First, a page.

42 USC 1971 - Sec. 1971. Voting rights - U.S. Code - VLEX 19251307

42 USC 1971 - Sec. 1971. Voting rights

§1971. Voting rights

(a) Race, color, or previous condition not to affect right to vote; uniform standards for voting qualifications; errors or omissions from papers; literacy tests; agreements between Attorney General and State or local authorities; definitions

(1) All citizens of the United States who are otherwise qualified by law to vote at any election by the people in any State, Territory, district, county, city, parish, township, school district, municipality, or other territorial subdivision, shall be entitled and allowed to vote at all such elections, without distinction of race, color, or previous condition of servitude; any constitution, law, custom, usage, or regulation of any State or Territory, or by or under its authority, to the contrary notwithstanding.

(2) No person acting under color of law shall—

(A) in determining whether any individual is qualified under State law or laws to vote in any election, apply any standard, practice, or procedure different from the standards, practices, or procedures applied under such law or laws to other individuals within the same county, parish, or similar political subdivision who have been found by State officials to be qualified to vote;

(B) deny the right of any individual to vote in any election because of an error or omission on any record or paper relating to any application, registration, or other act requisite to voting, if such error or omission is not material in determining whether such individual is qualified under State law to vote in such election; or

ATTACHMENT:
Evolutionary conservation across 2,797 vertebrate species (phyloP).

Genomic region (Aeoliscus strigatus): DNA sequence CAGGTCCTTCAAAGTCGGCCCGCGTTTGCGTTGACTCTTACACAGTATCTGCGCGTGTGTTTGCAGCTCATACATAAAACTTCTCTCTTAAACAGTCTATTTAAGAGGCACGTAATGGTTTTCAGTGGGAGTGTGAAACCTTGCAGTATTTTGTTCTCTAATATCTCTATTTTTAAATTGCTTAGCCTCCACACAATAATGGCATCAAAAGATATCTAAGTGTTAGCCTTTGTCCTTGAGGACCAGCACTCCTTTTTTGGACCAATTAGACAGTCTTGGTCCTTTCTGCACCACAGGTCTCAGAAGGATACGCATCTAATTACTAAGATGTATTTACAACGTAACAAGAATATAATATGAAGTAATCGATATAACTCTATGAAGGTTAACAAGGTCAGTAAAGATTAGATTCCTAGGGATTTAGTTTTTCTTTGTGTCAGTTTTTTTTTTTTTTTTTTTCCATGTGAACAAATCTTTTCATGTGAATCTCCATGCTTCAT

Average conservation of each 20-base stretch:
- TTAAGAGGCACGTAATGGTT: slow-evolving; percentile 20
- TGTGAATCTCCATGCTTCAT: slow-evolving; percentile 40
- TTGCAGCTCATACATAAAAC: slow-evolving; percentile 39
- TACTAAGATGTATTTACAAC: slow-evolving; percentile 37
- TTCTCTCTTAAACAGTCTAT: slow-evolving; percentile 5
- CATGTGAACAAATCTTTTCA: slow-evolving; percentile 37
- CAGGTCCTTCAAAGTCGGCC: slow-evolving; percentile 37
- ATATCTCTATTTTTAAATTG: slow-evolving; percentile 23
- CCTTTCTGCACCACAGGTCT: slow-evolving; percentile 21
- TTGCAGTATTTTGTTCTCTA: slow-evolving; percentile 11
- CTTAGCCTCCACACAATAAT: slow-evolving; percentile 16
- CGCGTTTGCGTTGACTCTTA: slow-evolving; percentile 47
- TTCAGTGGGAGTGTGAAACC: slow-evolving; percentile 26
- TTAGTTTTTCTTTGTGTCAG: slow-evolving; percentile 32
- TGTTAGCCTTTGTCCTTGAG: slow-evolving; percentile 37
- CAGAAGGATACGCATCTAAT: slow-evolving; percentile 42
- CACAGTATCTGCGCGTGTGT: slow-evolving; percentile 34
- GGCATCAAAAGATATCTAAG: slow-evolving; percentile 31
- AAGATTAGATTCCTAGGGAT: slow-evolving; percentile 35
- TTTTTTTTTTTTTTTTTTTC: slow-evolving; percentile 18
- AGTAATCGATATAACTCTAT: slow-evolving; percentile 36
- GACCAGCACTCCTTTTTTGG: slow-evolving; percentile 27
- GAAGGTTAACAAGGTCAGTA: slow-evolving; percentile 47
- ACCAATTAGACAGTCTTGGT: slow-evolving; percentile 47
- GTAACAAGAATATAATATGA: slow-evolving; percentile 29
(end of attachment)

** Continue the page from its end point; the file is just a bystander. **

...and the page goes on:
(C) employ any literacy test as a qualification for voting in any election unless (i) such test is administered to each individual and is conducted wholly in writing, and (ii) a certified copy of the test and of the answers given by the individual is furnished to him within twenty-five days of the submission of his request made within the period of time during which records and papers are required to be retained and preserved pursuant to title III of the Civil Rights Act of 1960 [42 U.S.C. 1974 et seq.]: Provided, however, That the Attorney General may enter into agreements with appropriate State or local authorities that preparation, conduct, and maintenance of such tests in accordance with the provisions of applicable State or local law, including such special provisions as are necessary in the preparation, conduct, and maintenance of such tests for persons who are blind or otherwise physically handicapped, meet the purposes of this subparagraph and constitute compliance therewith.